The Right To A Free Trial


One of the most important freedoms in the American judicial system is
the right to a jury trial. This allows a minimum of six Americans, chosen from
a list of registered voters, to determine a person\'s guilt or innocence through
deliberations. They have the power to express the conscious of society as well
as interpret and judge the laws themselves. If they feel that a law is
unconstitutional, evil, or even unfair they can void it for the circumstance by
declaring the defendant not-guilty. The power of the jury is enormous and
through time has become more equitable by decreasing the limitations to become a
juror including race and sex. Part of the reasoning behind the right to a jury
trial is to limit government power. Although judges should be fair and just,
total power is too strong, and could be used to aid some people while harming
others. As someone once said, “Power corrupts sometimes, but absolute power
corrupts absolutely.” Many people thought anarchy would form through the use of
a jury system, but no such thing has occurred. It has produced a feeling of
involvement in the judicial system and government itself. Throughout this essay,
a comparison of a real jury, a simulated jury, and Hollywood\'s perception of a
jury will be discussed. The television special, Inside the Jury Room, showed a
videotaping of a real life jury as seen in a small criminal courtroom. The case
was Wisconsin v. Leroy Reed, a criminal trial for the possession of a firearm by
an ex-convict. The simulated jury concerned an ex-military man who shot two
police officers, killing one and seriously injuring another. The police had
broken into his house because there was probable cause to believe he had drugs.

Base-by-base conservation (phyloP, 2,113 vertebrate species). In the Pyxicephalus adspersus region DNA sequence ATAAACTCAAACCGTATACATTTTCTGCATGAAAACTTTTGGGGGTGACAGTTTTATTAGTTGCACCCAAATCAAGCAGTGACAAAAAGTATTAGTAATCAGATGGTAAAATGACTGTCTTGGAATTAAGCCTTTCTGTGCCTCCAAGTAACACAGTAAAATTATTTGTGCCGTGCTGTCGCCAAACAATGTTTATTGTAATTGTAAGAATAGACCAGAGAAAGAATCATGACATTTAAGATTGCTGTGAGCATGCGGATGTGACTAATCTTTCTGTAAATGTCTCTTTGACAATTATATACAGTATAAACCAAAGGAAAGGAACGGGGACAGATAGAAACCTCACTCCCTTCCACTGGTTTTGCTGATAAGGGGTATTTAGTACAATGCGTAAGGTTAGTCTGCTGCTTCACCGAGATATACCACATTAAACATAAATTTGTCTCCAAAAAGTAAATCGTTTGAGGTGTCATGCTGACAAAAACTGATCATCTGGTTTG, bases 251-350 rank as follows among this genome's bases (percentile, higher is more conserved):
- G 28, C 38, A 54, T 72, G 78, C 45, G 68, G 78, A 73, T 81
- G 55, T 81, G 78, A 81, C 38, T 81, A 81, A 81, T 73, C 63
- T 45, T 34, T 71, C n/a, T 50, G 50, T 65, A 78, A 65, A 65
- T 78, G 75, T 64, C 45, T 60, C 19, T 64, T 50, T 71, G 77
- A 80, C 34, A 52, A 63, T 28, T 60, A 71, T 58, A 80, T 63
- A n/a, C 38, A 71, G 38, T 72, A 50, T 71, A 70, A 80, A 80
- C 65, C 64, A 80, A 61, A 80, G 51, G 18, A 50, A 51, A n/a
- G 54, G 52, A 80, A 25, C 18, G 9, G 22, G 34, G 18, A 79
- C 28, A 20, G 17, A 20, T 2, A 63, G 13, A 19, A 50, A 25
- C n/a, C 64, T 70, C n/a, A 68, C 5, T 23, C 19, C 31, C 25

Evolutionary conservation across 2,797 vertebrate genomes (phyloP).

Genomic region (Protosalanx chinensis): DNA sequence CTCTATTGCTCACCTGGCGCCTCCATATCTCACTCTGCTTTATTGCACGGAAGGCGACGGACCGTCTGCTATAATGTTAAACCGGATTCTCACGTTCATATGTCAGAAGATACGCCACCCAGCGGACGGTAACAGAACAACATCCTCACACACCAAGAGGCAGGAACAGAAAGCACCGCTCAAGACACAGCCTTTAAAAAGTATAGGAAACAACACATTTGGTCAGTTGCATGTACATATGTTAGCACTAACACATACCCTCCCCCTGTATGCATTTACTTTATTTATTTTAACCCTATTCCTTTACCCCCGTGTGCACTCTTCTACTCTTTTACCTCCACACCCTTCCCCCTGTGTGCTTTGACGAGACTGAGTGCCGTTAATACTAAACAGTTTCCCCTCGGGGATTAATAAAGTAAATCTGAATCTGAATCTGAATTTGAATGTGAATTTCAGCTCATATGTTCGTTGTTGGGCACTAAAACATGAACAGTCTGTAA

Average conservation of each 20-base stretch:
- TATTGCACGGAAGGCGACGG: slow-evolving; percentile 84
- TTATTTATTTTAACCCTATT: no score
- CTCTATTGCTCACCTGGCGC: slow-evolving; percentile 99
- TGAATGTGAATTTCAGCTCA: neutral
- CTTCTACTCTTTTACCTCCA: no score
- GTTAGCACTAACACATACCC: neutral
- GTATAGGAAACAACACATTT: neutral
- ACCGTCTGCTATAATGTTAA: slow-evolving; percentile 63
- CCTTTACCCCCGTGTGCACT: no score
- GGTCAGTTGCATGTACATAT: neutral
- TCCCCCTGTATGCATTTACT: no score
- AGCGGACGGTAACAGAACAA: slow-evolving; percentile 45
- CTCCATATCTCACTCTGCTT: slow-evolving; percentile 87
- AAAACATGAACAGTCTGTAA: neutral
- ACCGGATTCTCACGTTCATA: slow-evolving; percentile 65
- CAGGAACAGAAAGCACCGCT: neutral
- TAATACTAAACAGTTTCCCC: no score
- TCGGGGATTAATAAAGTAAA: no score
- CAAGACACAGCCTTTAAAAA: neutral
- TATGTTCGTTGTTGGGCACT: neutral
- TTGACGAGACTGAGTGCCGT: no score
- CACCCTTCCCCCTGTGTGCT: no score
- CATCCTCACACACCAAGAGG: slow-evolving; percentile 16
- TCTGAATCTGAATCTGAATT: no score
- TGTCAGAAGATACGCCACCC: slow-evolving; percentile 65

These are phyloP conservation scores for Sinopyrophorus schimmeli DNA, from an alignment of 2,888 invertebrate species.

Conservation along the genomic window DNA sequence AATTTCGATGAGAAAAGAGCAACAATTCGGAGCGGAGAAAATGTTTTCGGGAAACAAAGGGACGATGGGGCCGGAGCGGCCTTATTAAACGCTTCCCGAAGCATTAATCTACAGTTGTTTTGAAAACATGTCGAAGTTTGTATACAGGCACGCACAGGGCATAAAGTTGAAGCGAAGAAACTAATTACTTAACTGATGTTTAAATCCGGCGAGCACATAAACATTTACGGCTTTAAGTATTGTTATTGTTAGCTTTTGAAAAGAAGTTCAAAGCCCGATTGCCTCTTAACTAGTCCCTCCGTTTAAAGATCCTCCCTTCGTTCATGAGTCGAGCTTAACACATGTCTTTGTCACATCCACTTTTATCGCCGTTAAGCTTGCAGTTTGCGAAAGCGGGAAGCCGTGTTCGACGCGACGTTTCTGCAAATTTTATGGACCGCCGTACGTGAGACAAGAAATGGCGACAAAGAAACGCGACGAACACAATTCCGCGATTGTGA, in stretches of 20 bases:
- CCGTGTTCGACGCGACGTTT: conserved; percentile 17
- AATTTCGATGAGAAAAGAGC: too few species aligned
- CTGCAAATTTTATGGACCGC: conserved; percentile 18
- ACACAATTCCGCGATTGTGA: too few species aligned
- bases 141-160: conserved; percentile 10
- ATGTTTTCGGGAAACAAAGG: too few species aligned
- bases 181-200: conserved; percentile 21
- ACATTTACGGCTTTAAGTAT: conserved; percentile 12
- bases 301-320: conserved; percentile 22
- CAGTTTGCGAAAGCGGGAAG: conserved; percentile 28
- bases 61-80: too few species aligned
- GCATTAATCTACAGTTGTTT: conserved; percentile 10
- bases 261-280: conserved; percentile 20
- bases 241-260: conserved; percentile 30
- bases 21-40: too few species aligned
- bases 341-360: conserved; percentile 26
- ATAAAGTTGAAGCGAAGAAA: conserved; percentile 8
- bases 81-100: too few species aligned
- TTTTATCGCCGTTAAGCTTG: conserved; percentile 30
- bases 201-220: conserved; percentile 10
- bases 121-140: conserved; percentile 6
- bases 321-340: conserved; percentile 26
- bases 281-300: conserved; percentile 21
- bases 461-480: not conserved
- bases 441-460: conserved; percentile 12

The man shot the officers because he thought they were robbing his house. The
Hollywood version, titled 12 Angry Men, revolved around a teenage boy who was
accused of murdering his father and could possibly lose his life if found guilty.
The topics of jury selection and appearance, the jurors understanding of their
significance, and the deliberation and verdict will be examined for the three
juries.
The actual jury itself, has much bearing on how a verdict will result.
Are the members compassionate? Rigid? Black? White? Rich? or Poor? All of
these factors can influence a jury; this is why lawyers are so critical when
making their decisions. In the past, juries only admitted white males, as in 12
Angry Men. Discrimination against blacks has always existed; and until the
fifteenth amendment was passed, and the Grandfather Clause, White Primaries, and
literacy test were declared unconstitutional, they could not vote. Women,
although the population\'s majority, were the last to be given suffrage rights.
The men in the movie seemed affluent and business-like. Some of the men came
from meager backgrounds, yet they all act as if they were solvent. Also, the men
were adorned with professional attire. In contrast, Inside the Jury Room chose
a group of jurors of mixed ethnic backgrounds and genders, in various
occupational settings. There were psychiatrists, teachers, and business people
with many different life experiences. Also, the dress was not at all formal.
The differences among the jurors contributed greatly to the insight and opinions
shared about the case. A psychiatrist was able to give her professional opinion
on the man\'s condition, mental retardation, while others could be more
objective. A well-rounded jury can, in my opinion, produce a more educated and
thought-out verdict. In the simulated jury, the jurors were selected randomly
and personal opinions and biases, were not considered. This affected the
decision tremendously. The majority of Maymester students are reverse-transfer
students and tend to be, statistically, more conservative and tough than normal
community college students. Ergo, the verdict was not fairly considered from a
wide array of viewpoints. To the lawyer and the defendant, jury selection is
probably the most important vehicle for attaining a verdict that is favorable to
their position.
One major problem in having average citizens making such important, even
life threatening decisions, is that often jurors do not understand how
significant of a role they are playing in the process. During Inside the Jury
Room, due to Leroy\'s retardation, the jury felt that the case never should have
come to trial. He did not understand what he was doing wrong and he was of no
danger to society. One juror called it a waste of time and a “Mickey Mouse”
case. Another juror would not even formulate an opinion for the group. Rather,
he said he did not care, but would go along with the